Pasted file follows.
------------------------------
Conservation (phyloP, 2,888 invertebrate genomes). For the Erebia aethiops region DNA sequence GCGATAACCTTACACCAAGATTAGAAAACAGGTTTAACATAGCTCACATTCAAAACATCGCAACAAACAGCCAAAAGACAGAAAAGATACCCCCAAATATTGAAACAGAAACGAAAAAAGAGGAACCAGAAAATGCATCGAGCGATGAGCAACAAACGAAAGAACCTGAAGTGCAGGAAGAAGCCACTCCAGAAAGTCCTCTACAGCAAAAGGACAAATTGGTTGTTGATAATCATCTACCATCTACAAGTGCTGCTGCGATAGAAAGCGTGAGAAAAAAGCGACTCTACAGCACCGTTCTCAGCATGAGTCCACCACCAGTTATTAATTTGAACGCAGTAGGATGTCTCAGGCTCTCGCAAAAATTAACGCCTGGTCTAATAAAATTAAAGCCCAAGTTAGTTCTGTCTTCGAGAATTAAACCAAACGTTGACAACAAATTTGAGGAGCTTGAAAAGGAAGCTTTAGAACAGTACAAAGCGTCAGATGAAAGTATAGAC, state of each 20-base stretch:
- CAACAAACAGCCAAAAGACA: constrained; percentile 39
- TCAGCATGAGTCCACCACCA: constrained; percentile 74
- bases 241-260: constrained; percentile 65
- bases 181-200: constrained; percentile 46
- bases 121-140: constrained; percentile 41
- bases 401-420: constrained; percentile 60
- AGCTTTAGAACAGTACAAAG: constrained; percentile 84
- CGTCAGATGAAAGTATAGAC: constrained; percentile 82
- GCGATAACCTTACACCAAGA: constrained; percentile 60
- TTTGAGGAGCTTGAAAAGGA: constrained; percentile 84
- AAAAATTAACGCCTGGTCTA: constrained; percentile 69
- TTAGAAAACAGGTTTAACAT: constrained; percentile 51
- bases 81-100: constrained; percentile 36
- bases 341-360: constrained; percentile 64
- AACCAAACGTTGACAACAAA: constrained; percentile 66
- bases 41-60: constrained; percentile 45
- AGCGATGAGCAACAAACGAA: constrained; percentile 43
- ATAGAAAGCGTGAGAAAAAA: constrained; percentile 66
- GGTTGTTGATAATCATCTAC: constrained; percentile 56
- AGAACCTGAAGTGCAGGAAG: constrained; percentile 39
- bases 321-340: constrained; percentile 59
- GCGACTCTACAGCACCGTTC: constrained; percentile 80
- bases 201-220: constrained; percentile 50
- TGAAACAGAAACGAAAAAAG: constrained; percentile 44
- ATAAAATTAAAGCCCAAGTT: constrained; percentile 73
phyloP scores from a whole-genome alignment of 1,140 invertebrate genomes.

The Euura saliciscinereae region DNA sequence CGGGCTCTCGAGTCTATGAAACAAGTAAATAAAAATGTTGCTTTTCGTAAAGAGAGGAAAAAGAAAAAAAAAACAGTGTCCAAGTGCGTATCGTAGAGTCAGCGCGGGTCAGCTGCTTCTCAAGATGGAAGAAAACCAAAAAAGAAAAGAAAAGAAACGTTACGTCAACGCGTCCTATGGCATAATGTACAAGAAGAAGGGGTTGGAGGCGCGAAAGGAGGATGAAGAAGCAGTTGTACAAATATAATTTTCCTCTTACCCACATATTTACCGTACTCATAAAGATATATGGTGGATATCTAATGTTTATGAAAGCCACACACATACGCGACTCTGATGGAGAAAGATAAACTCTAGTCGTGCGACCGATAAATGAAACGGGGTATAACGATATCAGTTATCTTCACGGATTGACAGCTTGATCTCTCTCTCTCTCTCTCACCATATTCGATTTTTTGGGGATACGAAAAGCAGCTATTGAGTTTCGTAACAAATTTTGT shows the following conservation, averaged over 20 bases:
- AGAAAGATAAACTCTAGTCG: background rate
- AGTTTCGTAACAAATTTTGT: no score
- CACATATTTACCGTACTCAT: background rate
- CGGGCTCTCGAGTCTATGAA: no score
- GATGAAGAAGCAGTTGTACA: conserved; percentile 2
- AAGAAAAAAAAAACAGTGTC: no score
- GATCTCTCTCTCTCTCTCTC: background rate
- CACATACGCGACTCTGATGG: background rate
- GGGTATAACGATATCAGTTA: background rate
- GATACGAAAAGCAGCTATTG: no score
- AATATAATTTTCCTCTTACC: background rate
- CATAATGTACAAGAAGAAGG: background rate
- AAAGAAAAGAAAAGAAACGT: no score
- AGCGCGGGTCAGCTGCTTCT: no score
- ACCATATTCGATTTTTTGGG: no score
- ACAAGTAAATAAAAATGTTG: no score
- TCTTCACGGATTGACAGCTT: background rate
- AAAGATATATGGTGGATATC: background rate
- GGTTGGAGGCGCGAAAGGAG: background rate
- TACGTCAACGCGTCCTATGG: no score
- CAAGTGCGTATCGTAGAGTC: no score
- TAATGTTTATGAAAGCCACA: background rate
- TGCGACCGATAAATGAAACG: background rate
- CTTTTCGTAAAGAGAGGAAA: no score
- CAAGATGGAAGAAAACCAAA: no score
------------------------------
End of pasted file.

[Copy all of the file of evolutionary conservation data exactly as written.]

Conservation (phyloP, 2,888 invertebrate genomes). For the Erebia aethiops region DNA sequence GCGATAACCTTACACCAAGATTAGAAAACAGGTTTAACATAGCTCACATTCAAAACATCGCAACAAACAGCCAAAAGACAGAAAAGATACCCCCAAATATTGAAACAGAAACGAAAAAAGAGGAACCAGAAAATGCATCGAGCGATGAGCAACAAACGAAAGAACCTGAAGTGCAGGAAGAAGCCACTCCAGAAAGTCCTCTACAGCAAAAGGACAAATTGGTTGTTGATAATCATCTACCATCTACAAGTGCTGCTGCGATAGAAAGCGTGAGAAAAAAGCGACTCTACAGCACCGTTCTCAGCATGAGTCCACCACCAGTTATTAATTTGAACGCAGTAGGATGTCTCAGGCTCTCGCAAAAATTAACGCCTGGTCTAATAAAATTAAAGCCCAAGTTAGTTCTGTCTTCGAGAATTAAACCAAACGTTGACAACAAATTTGAGGAGCTTGAAAAGGAAGCTTTAGAACAGTACAAAGCGTCAGATGAAAGTATAGAC, state of each 20-base stretch:
- CAACAAACAGCCAAAAGACA: constrained; percentile 39
- TCAGCATGAGTCCACCACCA: constrained; percentile 74
- bases 241-260: constrained; percentile 65
- bases 181-200: constrained; percentile 46
- bases 121-140: constrained; percentile 41
- bases 401-420: constrained; percentile 60
- AGCTTTAGAACAGTACAAAG: constrained; percentile 84
- CGTCAGATGAAAGTATAGAC: constrained; percentile 82
- GCGATAACCTTACACCAAGA: constrained; percentile 60
- TTTGAGGAGCTTGAAAAGGA: constrained; percentile 84
- AAAAATTAACGCCTGGTCTA: constrained; percentile 69
- TTAGAAAACAGGTTTAACAT: constrained; percentile 51
- bases 81-100: constrained; percentile 36
- bases 341-360: constrained; percentile 64
- AACCAAACGTTGACAACAAA: constrained; percentile 66
- bases 41-60: constrained; percentile 45
- AGCGATGAGCAACAAACGAA: constrained; percentile 43
- ATAGAAAGCGTGAGAAAAAA: constrained; percentile 66
- GGTTGTTGATAATCATCTAC: constrained; percentile 56
- AGAACCTGAAGTGCAGGAAG: constrained; percentile 39
- bases 321-340: constrained; percentile 59
- GCGACTCTACAGCACCGTTC: constrained; percentile 80
- bases 201-220: constrained; percentile 50
- TGAAACAGAAACGAAAAAAG: constrained; percentile 44
- ATAAAATTAAAGCCCAAGTT: constrained; percentile 73
phyloP scores from a whole-genome alignment of 1,140 invertebrate genomes.

The Euura saliciscinereae region DNA sequence CGGGCTCTCGAGTCTATGAAACAAGTAAATAAAAATGTTGCTTTTCGTAAAGAGAGGAAAAAGAAAAAAAAAACAGTGTCCAAGTGCGTATCGTAGAGTCAGCGCGGGTCAGCTGCTTCTCAAGATGGAAGAAAACCAAAAAAGAAAAGAAAAGAAACGTTACGTCAACGCGTCCTATGGCATAATGTACAAGAAGAAGGGGTTGGAGGCGCGAAAGGAGGATGAAGAAGCAGTTGTACAAATATAATTTTCCTCTTACCCACATATTTACCGTACTCATAAAGATATATGGTGGATATCTAATGTTTATGAAAGCCACACACATACGCGACTCTGATGGAGAAAGATAAACTCTAGTCGTGCGACCGATAAATGAAACGGGGTATAACGATATCAGTTATCTTCACGGATTGACAGCTTGATCTCTCTCTCTCTCTCTCACCATATTCGATTTTTTGGGGATACGAAAAGCAGCTATTGAGTTTCGTAACAAATTTTGT shows the following conservation, averaged over 20 bases:
- AGAAAGATAAACTCTAGTCG: background rate
- AGTTTCGTAACAAATTTTGT: no score
- CACATATTTACCGTACTCAT: background rate
- CGGGCTCTCGAGTCTATGAA: no score
- GATGAAGAAGCAGTTGTACA: conserved; percentile 2
- AAGAAAAAAAAAACAGTGTC: no score
- GATCTCTCTCTCTCTCTCTC: background rate
- CACATACGCGACTCTGATGG: background rate
- GGGTATAACGATATCAGTTA: background rate
- GATACGAAAAGCAGCTATTG: no score
- AATATAATTTTCCTCTTACC: background rate
- CATAATGTACAAGAAGAAGG: background rate
- AAAGAAAAGAAAAGAAACGT: no score
- AGCGCGGGTCAGCTGCTTCT: no score
- ACCATATTCGATTTTTTGGG: no score
- ACAAGTAAATAAAAATGTTG: no score
- TCTTCACGGATTGACAGCTT: background rate
- AAAGATATATGGTGGATATC: background rate
- GGTTGGAGGCGCGAAAGGAG: background rate
- TACGTCAACGCGTCCTATGG: no score
- CAAGTGCGTATCGTAGAGTC: no score
- TAATGTTTATGAAAGCCACA: background rate
- TGCGACCGATAAATGAAACG: background rate
- CTTTTCGTAAAGAGAGGAAA: no score
- CAAGATGGAAGAAAACCAAA: no score